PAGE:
3) For these images to be of quality. If you are starting a wrestling company, you should have the money to invest for all your talent to be professionally photographed. That way you have sharp, well lit, high resolution images of your talent to use in all advertising (Poster/Flyers/Match Graphics/DVD Covers). For your first event poster (which will need to be designed for your first show, and therefore your first chance to get your wrestlers photographed) then try to work with a reputable photographer that will have a back catalog of your talent to draw from. Or a fellow company that has copyrighted images they can lend you to use. Photos taken by talent in there mums backroom, compressed to a small JPG image and sent to you over Facebook is not going to look good on anything.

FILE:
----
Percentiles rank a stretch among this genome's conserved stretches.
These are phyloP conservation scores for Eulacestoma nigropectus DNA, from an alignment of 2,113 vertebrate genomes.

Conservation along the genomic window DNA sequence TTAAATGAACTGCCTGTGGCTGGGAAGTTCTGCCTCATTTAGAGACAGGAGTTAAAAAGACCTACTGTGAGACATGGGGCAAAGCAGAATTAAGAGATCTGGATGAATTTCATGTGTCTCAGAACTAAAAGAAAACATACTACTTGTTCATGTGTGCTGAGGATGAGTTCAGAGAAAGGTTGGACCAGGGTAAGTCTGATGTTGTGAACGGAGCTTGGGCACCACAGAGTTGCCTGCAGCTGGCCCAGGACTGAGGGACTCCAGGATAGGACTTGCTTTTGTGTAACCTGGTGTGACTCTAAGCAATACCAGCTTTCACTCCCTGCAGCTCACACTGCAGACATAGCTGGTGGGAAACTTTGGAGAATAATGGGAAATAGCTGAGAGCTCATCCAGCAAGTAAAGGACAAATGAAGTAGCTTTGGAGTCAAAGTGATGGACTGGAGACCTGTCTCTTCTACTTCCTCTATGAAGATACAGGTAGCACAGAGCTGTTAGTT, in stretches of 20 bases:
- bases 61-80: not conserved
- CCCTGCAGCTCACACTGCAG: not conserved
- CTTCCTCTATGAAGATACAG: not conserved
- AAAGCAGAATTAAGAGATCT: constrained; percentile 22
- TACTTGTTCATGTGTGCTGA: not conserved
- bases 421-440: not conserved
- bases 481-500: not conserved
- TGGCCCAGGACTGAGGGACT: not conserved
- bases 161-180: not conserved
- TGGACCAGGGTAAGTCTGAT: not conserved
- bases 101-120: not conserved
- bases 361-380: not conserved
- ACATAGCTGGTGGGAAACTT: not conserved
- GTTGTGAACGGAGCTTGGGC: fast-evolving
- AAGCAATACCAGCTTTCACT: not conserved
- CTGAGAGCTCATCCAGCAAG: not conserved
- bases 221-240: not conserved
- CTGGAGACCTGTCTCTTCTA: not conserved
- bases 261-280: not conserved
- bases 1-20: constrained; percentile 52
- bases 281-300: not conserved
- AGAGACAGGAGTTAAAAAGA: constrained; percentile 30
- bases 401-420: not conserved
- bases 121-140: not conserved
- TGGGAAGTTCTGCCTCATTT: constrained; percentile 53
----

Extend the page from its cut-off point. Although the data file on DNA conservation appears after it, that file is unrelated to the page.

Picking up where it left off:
4) Simple use of colours. The one most forgotten. A poster with a limited colour scheme, maybe 2/3 colours top, is normally much better than one with one with a million different clashing colours all mixed together. This is where an artist eye, or artist training, really comes in handy. On a side note, maybe black and white looked badass for the nWo in the 90’s, but a poster featuring 80% black is rarely going to attract someone’s attention. Never be scared of colour.